The Washington Post: how Ukraine became Ukraine
Over the past year, Ukraine has been plunged into chaos. Mass protests against pro-Russian President Viktor Yanukovych in 2014 led to his overthrow. This was the cause of the growing crisis: a new provisional government in Kiev observed how Russia first captured and then annexed the territory of the Crimea, a strategically important peninsula on the Black Sea. Because of the actions of the pro-Russian separatist rebels in eastern Ukraine, who are said to be directly supported by Moscow, thousands of people have already died.
For some, Ukraine has become the geopolitical border between the liberal-democratic West and authoritarian neo-imperialist Russia, which is led by President Vladimir Putin. Foreign policy makers in Washington openly view the situation as a new cold war.
Behind today's political differences lies the country's distant and difficult past. The land, which is called Ukraine today, has long been native to many Russian nationalists. But it was also home to many nations and empires. Its changing boundaries and often intersecting historical events in the lives of the peoples inhabiting it play a role in modern complex events and heated relations.
We invite you to take a look at how Ukraine became Ukraine over the 1300-year period of history, which is illustrated cards, provided by The Washington Post mapper, Gene Thorp. Modern borders of Ukraine on all maps are indicated in green.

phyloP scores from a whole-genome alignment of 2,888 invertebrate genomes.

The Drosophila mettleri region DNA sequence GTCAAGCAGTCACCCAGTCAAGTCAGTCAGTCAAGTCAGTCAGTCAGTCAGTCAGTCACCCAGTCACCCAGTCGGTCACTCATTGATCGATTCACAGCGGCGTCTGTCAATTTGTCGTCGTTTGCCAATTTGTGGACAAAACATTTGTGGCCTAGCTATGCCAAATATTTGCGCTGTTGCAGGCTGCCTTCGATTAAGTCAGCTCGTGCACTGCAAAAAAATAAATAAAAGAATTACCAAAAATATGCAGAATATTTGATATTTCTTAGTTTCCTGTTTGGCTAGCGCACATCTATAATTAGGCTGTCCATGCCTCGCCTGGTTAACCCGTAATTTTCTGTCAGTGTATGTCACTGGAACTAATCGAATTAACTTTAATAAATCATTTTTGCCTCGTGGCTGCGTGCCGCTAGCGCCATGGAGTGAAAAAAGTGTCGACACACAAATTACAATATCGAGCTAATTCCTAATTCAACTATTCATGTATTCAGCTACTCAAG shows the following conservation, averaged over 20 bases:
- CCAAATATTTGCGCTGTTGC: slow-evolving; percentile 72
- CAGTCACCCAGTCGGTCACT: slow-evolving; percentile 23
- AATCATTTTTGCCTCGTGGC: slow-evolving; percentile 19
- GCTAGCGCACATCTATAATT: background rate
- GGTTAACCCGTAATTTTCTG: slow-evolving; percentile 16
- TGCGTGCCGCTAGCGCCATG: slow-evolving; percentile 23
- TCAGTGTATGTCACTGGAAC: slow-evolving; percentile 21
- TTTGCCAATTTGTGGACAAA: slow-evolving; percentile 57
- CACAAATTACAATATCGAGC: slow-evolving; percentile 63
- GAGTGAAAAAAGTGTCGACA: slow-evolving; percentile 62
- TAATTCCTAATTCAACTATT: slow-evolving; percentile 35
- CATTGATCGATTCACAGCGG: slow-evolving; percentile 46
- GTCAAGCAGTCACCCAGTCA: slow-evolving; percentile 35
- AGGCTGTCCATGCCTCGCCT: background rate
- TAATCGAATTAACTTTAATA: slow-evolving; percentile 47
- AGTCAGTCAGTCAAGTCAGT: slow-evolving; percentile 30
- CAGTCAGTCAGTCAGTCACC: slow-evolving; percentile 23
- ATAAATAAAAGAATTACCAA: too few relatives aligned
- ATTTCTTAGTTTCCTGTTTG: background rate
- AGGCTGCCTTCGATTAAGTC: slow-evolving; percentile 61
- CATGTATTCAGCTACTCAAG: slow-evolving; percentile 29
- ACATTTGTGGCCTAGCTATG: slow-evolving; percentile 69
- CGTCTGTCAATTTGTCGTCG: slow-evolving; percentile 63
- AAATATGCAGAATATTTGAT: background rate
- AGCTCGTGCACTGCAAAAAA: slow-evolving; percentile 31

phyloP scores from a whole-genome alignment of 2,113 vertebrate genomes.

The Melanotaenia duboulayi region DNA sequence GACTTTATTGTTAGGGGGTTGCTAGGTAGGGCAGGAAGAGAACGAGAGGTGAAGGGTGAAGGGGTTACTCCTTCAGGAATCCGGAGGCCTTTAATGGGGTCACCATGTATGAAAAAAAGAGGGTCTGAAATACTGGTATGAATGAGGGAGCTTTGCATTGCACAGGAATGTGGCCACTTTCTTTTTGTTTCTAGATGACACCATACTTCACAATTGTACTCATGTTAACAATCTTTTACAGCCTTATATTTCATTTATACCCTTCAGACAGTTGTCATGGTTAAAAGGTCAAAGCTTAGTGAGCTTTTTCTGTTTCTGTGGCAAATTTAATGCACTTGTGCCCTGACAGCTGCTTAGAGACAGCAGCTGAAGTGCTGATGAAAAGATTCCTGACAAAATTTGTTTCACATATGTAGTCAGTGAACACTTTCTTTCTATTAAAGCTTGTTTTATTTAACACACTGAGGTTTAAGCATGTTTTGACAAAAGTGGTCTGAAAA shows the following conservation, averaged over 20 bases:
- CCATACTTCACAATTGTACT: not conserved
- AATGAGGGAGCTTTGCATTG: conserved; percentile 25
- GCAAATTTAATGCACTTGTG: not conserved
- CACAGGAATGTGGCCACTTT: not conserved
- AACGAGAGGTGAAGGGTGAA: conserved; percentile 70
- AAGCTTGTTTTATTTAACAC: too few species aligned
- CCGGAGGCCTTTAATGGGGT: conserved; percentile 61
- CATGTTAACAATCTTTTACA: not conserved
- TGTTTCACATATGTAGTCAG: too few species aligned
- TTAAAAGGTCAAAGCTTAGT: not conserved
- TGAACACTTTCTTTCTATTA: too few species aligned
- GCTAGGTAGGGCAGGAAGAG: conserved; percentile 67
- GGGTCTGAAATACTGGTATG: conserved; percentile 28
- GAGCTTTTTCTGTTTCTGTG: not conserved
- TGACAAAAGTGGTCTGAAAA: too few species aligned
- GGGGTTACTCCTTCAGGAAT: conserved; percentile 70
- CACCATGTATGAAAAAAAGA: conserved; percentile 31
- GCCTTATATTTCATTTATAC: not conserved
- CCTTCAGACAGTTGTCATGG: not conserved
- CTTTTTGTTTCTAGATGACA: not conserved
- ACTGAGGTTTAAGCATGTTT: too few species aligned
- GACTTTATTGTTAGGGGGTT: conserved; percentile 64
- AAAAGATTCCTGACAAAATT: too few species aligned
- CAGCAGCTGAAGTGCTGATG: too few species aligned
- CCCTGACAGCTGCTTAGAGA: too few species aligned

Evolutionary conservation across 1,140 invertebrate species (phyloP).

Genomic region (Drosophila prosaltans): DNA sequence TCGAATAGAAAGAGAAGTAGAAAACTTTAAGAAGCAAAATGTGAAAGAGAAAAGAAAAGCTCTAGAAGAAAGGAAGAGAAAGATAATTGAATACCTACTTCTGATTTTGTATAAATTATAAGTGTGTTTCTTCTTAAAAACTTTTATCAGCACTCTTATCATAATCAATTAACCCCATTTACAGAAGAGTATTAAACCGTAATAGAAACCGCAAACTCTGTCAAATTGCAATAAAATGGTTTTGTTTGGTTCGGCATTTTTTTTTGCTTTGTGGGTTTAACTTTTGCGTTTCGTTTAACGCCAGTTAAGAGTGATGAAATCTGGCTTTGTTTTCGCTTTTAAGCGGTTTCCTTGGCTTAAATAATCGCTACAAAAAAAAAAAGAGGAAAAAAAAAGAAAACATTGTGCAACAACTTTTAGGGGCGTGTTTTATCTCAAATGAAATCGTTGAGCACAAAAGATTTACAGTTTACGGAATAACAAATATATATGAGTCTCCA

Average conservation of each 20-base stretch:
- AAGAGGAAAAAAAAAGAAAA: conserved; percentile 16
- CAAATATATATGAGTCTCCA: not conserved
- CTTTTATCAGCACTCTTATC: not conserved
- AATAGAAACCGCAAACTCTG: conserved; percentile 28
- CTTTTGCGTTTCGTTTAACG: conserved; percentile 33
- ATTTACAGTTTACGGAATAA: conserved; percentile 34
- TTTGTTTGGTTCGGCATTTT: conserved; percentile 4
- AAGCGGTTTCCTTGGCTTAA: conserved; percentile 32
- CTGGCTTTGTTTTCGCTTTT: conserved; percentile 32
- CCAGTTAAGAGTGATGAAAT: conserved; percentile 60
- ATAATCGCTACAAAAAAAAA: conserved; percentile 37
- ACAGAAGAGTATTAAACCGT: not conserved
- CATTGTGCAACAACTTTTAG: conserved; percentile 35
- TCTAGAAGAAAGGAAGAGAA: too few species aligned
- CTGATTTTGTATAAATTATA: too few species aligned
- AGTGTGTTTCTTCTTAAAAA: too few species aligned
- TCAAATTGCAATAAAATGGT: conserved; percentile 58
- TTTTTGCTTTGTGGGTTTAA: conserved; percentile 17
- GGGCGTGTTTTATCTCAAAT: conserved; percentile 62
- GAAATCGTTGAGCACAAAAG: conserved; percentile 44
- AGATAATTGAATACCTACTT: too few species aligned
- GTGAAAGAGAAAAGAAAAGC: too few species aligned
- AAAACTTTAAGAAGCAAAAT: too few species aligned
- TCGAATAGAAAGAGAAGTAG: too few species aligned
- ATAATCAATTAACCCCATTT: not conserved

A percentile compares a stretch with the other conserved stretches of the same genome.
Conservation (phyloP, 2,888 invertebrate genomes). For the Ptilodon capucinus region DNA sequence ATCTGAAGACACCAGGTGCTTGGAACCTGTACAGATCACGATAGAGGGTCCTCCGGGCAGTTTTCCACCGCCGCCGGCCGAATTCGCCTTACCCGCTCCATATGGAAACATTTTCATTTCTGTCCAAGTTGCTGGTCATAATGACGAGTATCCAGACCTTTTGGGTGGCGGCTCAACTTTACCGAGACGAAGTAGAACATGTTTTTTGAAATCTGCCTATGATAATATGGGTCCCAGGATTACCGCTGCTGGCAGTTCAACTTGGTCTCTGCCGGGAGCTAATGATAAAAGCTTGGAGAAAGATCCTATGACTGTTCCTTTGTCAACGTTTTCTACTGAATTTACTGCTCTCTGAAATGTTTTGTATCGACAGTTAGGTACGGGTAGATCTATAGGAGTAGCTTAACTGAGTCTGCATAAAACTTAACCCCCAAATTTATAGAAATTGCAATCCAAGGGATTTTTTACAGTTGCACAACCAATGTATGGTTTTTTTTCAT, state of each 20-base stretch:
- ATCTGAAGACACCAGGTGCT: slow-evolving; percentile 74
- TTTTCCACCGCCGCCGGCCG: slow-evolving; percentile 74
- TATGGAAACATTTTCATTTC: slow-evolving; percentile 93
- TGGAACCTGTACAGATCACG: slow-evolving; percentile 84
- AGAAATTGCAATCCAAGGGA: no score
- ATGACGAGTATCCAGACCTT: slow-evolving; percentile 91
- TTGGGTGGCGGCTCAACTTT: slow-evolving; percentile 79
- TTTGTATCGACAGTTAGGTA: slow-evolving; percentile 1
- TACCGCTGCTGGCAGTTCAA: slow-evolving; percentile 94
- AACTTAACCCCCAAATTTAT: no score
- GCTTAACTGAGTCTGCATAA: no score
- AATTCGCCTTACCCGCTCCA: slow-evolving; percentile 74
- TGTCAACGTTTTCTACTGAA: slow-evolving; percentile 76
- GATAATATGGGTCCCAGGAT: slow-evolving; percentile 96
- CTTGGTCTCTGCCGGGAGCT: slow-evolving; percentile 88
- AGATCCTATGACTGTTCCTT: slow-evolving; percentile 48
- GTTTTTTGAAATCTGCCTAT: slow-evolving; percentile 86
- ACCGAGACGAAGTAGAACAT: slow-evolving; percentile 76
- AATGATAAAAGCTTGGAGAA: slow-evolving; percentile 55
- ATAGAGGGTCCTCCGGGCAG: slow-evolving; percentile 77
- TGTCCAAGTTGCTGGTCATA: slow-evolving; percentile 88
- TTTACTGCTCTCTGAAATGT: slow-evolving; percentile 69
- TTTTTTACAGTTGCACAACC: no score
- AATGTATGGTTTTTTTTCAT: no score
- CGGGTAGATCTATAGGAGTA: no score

"Rus" or "Rus" - the tribes that gave their name to Russia are Scandinavian or Varangian merchants and settlers, who moved from the shores of the Baltic Sea through forests and swamps of Eastern Europe to the south to fertile lands along numerous rivers on which modern Ukraine is located. Other Viking adventurers, in search of luck, moved further south — to the great capital of the Byzantine Empire, Constantinople — where they sometimes became mercenary warriors.
The first large settlement of the Rus was Kiev, founded in the 9th century. In 988, the prince of Kievan Rus was baptized by a Byzantine priest in the old Greek colony on the coast of Crimea - Chersonese (Korsun). His baptism marked the arrival of Orthodoxy in Kievan Rus and is still for Russians a deeply symbolic national event. That Prince Vladimir was mentioned by Putin in his speech in December last year, explaining the reasons for the annexation of the Crimea.
Then, starting from the XIII century, the repeated raids of the Mongolian tribes weakened the influence of Kiev and, ultimately, led to the creation of other centers located further north in Russia - among them was Moscow. The Turkic descendants of the Mongolian Golden Horde created their kaganate along the northern borders of the Black Sea.
1650 - 1812 years
Looking over several pages of history, we see that the lands on which modern Ukraine is located were just on the border between the warring empires. There are constantly conflicts and changing boundaries. The Polish-Lithuanian principality (which in its heyday united a large part of Europe) owned a large territory of Ukraine, although in addition, the country had to survive the invasions and domination of the Hungarians, Ottoman Turks, Swedes, Cossack troops and armies of several Russian tsars.